What I have Learned, at a Distance
VST finished the spring semester well. The collegiality and cooperation of staff, faculty and students made possible a pivot to online learning. We have a wonderful, resourceful and nimble group of employees at VST. We have talented and dexterous students. We already had hybrid classrooms, where some of the students attend classes virtually, and that made the transition a little easier.
Accommodations around end of semester due dates and timings eased the pressure for all of us. We’ve adapted to circumstances we didn’t create. Adaptive leadership is not just a theory anymore, and that may just help all of us longer term. Classes, chapel, searches and all administrative meetings take place using Zoom. We relate virtually in almost all dimensions of the life of our school during these days of social distancing. We put summer school online and while we will have a fall semester, we have not determined the mode of the delivery yet. Convocation is postponed until the fall; we really should be together for that.
I’ve found advantages to our current set of circumstances – like better chapel attendance and greater involvement of the VST constituency because of clear and regular communications. We’ve had correspondence with donors about the life of our school via email in most delightful ways.
And I’ve found challenges to working and learning and meeting at a distance. Communication without much body language requires serious attention. When members of your Zoom gathering mute the mic and an avatar appears, it makes you wonder. The range of resources from levels of government, educational agencies and church leaders around mental health, coping with anxiety and disconnect, indicates that virtual is just that – virtual – and while a gift, we need the real presence of people in our lives.
Here are three things that have helped me during social distancing and online engagement.
Be thoughtful, but maintain a sense of humour.
It simply isn’t all up to us. Humour often arises out of the difference between the way the world is and the way it will be or ought to be. “It takes a village to raise a child and it takes a vineyard to home school one.” It made me laugh. There is the world we’ve got just now, and it is an awkward fit, awkward enough to make a person hope for better arrangements. Christians are hoping and praying, ‘thy kingdom come,’ not just that things would get back to normal, but that equity and peaceable relations would be the case everywhere for all. And the tension and disparity between the world that is and the one we hope for, it can make you cry, it can make you angry, and it can make you laugh – if faith waits on God to do completely what we gesture at in the meanwhile.
Engage in the care for other people.
In one of the Easter lessons, Jesus appears to disciples gathered together in a fellowship of fear. He comes to them behind locked doors. He pronounces peace twice and then sends them out. “As the Father sent me, I send you.” The impulse to mission doesn’t disappear because of fear and physical isolation. I marvel at the public service of doctors and nurses, public health officials and next-door neighbours. I find the malaise that arises from a lack of physical engagement lifts a little when we get caught up in the big work of reconciliation and care. In Richmond each day at 7 pm citizens line the street and bang pots and pans and beep horns to thank health care workers. At VST we are trying to help students whose employment plans for the summer have fallen through with bursary support. I know a young woman, 16 years old, who held a physical distancing street concert for the Greater Vancouver Foodbank and raised $52,000. These are all parables of grace.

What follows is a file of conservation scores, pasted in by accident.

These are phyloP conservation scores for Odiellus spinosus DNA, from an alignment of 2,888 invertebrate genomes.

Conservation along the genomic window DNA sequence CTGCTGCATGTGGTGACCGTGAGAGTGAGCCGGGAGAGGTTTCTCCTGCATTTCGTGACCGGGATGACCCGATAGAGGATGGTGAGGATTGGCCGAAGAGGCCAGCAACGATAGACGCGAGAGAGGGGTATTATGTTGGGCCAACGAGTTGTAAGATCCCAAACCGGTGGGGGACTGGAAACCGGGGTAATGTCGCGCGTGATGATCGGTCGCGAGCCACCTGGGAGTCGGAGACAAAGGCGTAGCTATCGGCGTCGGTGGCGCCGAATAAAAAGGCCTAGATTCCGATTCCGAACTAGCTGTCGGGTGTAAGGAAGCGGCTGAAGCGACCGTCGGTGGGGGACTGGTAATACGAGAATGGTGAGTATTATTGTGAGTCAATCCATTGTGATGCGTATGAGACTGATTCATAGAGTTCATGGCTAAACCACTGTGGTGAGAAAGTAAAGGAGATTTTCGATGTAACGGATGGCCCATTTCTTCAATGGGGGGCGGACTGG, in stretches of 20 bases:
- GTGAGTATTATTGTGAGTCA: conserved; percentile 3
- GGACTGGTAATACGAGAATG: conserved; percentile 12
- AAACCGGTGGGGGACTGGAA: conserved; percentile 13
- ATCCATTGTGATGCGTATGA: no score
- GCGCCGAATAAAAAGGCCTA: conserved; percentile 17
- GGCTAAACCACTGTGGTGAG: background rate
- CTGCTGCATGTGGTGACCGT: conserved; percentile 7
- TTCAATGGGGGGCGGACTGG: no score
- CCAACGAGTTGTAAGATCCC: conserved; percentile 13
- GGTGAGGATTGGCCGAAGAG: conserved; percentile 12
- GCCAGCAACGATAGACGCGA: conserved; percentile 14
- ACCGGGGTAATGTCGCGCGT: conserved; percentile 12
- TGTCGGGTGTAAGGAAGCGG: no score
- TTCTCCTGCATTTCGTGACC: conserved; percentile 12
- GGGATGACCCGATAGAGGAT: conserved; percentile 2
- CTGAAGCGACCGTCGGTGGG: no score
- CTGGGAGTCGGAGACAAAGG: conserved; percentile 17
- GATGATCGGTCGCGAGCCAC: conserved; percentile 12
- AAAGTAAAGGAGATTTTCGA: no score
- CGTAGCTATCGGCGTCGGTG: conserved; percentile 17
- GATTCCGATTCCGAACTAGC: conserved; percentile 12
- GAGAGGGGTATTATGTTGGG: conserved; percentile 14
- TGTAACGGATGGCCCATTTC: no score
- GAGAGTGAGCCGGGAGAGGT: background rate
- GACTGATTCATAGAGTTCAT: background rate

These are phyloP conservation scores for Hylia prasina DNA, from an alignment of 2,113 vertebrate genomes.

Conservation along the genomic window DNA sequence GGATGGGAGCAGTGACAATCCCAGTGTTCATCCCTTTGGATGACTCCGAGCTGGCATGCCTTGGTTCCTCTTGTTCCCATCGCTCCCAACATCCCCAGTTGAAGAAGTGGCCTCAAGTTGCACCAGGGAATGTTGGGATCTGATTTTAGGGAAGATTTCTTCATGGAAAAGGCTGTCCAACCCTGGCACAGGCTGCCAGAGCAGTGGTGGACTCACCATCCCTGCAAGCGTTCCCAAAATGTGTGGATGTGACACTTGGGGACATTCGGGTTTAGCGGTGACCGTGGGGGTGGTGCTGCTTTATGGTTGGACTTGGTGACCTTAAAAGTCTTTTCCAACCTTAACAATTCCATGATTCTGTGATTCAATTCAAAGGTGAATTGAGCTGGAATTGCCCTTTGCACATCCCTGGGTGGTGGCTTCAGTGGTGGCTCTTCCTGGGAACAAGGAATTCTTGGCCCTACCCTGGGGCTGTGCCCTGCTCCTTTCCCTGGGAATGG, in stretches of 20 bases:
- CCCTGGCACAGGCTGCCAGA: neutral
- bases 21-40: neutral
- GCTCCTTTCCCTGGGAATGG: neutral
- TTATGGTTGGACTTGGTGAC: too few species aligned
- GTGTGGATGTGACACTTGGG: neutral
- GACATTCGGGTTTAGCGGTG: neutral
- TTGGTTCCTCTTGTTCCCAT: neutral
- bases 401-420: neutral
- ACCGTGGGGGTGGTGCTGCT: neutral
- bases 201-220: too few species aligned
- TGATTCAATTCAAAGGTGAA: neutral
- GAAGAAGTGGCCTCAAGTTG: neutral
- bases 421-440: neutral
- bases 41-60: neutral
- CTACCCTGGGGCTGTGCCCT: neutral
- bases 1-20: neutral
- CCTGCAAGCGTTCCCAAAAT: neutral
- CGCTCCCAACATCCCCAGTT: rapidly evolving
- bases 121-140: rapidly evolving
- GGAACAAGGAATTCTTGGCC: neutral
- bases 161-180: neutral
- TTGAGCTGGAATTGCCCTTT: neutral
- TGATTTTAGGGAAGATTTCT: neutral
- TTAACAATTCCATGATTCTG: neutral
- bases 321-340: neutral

Be generous in looking for where God and hope are present.
I say this because I recognize the modus operandi of the God of the gospel in the care taking place in much of the world. I’m not naïve, I know there is also lack of care and cruelty in the world. This cruelty has in many ways become more pronounced, in that it manifests long-growing disparities between haves and have-nots. And yet, I don’t think it gets the last word. God is and so God does. We are not alone. Christ has died. Christ is risen. Christ will come again. We are accompanied, often incognito – like the disciples by Jesus on the road to Emmaus – even before we know we are accompanied. Whether we recognize it or not, God is here. Running up against limits, desperation is often a friend of faith. When the pretense to invulnerability is punctured, our dependencies on each other and God seem obvious in new ways. I smile at the indicative buried within the imperatives in Philippians 4. “Rejoice,” “be gentle,” “don’t worry” says St. Paul (Philippians 4:4-6) in these three impossible commands. But buried in the middle of those directives is the phrase that makes them possible. “The Lord is near.” Because of that, I think I agree with Queen Elizabeth II.
“We should take comfort that while we may have more still to endure, better days will return: we will be with our friends again; we will be with our families again; we will meet again.”
In the meanwhile, I hope you will enjoy this issue of Perspectives. There are important notices about changes in faculty at the school and three substantive articles: on faith and science (David Wilkinson), the COVID-19 crisis and Christian hope for the future (Cynthia Rigby) and one on interpreting the Bible well (Pat Dutcher-Walls). I learned much from all of them. I hope you will also look at what the faculty are publishing, incredible, and news from our alumni and friends in challenging and meaningful ministry across the country.
Richard Topping is VST’s Principal and Professor of Studies in the Reformed Tradition.